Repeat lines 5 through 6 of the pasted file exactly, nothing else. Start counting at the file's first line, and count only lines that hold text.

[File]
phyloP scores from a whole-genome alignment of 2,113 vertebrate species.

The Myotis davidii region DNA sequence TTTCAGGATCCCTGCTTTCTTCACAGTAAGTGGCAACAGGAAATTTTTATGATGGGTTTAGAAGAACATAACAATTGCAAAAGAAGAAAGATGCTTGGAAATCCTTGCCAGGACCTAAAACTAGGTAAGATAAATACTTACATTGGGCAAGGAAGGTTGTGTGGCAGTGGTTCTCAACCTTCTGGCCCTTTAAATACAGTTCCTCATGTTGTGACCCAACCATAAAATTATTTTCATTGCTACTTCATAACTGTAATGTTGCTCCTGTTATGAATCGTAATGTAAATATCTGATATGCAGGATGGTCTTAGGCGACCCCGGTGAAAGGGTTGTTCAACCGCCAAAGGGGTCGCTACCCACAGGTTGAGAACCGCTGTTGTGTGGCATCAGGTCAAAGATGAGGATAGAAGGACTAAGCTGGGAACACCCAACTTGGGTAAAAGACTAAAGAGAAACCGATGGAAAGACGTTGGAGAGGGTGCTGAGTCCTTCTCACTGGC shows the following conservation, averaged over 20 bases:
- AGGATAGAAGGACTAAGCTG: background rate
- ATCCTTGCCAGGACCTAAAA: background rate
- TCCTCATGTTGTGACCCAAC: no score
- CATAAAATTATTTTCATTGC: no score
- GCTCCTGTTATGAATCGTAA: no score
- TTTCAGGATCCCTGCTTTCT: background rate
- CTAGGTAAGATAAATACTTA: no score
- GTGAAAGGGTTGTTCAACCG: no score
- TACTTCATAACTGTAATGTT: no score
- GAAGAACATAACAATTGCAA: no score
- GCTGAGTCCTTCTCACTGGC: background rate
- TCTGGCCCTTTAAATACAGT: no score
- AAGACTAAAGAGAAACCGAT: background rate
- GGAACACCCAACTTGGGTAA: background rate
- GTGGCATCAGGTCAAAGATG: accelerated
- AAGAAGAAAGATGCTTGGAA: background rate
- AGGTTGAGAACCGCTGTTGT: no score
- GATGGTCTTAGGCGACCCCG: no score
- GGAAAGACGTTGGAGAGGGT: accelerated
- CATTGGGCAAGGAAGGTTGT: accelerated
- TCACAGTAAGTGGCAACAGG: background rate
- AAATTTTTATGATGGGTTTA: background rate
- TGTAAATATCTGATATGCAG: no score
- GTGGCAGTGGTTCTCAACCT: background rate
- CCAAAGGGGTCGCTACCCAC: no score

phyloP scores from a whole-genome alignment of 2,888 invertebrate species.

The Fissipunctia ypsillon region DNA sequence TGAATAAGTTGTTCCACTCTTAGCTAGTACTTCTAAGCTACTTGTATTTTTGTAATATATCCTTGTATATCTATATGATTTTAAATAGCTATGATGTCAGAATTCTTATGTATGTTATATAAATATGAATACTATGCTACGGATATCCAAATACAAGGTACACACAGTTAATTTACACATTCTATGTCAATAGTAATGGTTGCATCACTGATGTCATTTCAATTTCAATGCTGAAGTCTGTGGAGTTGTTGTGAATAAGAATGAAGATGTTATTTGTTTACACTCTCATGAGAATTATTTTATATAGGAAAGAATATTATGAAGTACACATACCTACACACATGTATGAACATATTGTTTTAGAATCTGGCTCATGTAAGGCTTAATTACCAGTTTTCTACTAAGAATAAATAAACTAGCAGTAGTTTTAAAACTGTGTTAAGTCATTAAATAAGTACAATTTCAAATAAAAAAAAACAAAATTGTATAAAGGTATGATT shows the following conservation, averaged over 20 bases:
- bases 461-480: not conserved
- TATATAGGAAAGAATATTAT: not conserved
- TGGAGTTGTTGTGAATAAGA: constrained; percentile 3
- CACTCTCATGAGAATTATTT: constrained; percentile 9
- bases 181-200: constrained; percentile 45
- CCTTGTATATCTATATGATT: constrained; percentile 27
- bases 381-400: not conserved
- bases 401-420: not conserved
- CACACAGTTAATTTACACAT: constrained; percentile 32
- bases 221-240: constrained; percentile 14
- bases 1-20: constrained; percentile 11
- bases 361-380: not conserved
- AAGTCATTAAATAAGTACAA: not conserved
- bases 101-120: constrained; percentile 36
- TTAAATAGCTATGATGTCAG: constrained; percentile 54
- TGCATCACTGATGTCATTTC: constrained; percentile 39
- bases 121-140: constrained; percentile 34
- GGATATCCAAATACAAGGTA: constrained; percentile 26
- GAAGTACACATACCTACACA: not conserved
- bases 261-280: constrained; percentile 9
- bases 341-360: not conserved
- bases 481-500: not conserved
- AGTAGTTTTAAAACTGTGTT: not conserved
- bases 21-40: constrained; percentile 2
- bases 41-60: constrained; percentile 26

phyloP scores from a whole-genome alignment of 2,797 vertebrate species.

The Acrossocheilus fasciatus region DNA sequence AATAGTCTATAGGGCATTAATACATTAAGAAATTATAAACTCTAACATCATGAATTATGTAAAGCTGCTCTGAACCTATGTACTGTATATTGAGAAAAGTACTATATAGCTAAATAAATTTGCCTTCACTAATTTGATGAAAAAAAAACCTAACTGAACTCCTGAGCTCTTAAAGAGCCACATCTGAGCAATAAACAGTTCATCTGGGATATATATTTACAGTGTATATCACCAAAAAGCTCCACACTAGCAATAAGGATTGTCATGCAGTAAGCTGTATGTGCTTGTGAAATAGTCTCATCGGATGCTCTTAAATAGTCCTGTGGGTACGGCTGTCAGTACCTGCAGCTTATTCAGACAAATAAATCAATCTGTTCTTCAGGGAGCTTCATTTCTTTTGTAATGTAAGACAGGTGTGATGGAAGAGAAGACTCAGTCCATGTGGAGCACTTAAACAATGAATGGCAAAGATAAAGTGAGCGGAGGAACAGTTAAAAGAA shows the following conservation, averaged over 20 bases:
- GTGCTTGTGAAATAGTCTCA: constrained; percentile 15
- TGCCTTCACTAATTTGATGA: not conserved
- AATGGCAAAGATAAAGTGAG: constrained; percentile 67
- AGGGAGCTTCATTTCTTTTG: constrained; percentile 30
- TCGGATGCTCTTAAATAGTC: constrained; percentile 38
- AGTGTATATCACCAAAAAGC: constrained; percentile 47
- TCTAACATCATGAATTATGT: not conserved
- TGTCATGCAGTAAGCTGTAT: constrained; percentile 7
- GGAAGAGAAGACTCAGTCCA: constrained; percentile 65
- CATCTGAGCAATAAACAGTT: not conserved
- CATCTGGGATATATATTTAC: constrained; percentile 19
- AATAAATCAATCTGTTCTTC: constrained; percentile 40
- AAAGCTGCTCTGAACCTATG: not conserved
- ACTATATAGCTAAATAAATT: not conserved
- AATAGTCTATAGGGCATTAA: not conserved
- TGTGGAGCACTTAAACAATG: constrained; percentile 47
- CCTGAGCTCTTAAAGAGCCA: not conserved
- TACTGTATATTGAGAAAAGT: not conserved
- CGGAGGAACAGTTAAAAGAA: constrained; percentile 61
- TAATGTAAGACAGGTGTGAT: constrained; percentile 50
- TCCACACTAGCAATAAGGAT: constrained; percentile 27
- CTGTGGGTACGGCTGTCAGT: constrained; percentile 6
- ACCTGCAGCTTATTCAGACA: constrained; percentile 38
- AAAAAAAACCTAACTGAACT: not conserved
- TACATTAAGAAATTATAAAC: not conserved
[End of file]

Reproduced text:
- TCCTCATGTTGTGACCCAAC: no score
- CATAAAATTATTTTCATTGC: no score